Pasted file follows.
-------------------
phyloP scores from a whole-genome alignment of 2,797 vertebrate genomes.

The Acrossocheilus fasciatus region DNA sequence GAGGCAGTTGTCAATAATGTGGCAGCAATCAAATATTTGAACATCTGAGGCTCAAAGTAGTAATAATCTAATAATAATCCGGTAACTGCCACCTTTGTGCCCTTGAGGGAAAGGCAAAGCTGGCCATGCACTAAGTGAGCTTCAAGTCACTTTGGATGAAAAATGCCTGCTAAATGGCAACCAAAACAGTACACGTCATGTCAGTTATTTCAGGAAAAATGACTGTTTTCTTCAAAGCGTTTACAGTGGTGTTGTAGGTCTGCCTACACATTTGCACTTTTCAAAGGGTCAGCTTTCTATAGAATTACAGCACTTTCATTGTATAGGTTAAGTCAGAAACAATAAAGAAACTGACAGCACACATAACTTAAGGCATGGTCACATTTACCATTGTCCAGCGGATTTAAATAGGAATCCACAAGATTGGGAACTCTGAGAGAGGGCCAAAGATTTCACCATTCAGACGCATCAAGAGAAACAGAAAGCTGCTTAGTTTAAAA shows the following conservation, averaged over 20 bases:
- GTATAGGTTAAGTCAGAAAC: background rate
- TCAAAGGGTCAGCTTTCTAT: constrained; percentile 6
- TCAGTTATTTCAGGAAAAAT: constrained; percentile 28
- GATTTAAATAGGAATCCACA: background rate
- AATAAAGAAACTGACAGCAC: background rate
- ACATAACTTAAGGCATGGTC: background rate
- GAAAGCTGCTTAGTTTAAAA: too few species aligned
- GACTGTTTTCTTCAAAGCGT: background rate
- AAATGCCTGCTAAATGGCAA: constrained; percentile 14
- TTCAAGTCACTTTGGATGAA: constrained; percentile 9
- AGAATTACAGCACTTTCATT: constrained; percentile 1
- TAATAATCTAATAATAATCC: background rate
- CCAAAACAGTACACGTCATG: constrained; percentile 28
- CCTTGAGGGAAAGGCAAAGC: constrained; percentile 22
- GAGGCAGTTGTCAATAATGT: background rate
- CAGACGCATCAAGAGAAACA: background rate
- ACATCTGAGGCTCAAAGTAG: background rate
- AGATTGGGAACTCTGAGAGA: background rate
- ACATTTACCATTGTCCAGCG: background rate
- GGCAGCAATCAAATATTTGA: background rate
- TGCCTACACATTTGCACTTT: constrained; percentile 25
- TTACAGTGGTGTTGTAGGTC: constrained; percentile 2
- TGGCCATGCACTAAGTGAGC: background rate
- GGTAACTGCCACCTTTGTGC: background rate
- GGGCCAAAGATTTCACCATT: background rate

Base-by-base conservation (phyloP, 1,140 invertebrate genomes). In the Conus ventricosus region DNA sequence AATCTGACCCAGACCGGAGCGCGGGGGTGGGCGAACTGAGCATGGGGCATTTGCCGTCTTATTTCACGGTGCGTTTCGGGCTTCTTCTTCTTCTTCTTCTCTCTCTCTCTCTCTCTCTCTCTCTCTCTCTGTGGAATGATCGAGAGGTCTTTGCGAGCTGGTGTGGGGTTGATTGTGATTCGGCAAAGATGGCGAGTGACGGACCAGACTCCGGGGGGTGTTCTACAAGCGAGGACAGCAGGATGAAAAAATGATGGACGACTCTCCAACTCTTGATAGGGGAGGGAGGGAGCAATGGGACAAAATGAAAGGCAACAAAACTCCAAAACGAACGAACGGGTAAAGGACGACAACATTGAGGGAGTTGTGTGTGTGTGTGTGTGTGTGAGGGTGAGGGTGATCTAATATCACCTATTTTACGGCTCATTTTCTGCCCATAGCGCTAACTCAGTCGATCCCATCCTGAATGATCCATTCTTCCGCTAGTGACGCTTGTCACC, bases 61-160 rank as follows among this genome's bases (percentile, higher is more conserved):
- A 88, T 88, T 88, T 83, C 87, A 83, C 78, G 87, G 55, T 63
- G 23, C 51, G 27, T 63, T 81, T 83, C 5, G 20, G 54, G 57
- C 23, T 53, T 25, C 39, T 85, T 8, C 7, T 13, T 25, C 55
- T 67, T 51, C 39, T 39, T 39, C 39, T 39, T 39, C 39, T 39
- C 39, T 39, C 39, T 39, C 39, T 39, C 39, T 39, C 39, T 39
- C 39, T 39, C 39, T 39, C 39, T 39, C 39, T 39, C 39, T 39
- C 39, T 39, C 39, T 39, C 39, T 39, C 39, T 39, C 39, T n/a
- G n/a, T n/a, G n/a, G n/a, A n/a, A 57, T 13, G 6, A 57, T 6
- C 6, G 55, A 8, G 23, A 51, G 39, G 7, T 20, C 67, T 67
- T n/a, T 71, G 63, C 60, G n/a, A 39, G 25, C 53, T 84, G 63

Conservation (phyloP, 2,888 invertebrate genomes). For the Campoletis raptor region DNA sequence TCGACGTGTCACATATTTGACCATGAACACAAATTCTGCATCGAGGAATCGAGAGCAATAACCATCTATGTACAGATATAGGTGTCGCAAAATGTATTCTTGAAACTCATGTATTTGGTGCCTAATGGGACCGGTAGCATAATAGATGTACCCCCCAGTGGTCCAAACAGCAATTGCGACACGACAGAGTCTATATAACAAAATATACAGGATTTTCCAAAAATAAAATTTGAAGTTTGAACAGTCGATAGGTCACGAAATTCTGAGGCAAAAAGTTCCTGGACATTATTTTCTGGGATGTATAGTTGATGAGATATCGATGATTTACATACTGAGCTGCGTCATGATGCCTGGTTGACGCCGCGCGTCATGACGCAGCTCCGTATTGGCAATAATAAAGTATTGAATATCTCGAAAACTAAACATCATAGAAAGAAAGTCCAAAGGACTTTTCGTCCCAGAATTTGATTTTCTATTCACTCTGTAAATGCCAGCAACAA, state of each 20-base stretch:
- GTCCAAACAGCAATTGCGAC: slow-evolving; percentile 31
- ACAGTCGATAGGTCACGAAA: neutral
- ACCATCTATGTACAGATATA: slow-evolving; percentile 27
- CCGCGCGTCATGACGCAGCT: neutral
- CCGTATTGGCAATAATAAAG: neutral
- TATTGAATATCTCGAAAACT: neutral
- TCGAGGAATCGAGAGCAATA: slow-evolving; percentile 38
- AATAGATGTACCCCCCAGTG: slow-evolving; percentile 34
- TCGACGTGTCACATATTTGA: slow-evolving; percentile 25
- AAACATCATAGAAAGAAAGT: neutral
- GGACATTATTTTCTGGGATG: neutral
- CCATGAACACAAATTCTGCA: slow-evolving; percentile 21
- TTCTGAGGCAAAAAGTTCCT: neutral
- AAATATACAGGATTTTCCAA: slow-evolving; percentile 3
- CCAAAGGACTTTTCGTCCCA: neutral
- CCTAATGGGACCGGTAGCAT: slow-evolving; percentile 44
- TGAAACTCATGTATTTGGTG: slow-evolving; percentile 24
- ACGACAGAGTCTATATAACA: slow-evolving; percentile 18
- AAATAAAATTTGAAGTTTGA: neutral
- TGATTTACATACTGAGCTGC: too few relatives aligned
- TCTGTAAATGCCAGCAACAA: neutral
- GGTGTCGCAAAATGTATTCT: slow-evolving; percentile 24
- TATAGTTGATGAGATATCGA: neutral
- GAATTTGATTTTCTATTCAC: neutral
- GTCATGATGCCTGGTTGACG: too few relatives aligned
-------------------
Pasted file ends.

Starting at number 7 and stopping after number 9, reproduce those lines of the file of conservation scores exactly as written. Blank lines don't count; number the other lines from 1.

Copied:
- AATAAAGAAACTGACAGCAC: background rate
- ACATAACTTAAGGCATGGTC: background rate
- GAAAGCTGCTTAGTTTAAAA: too few species aligned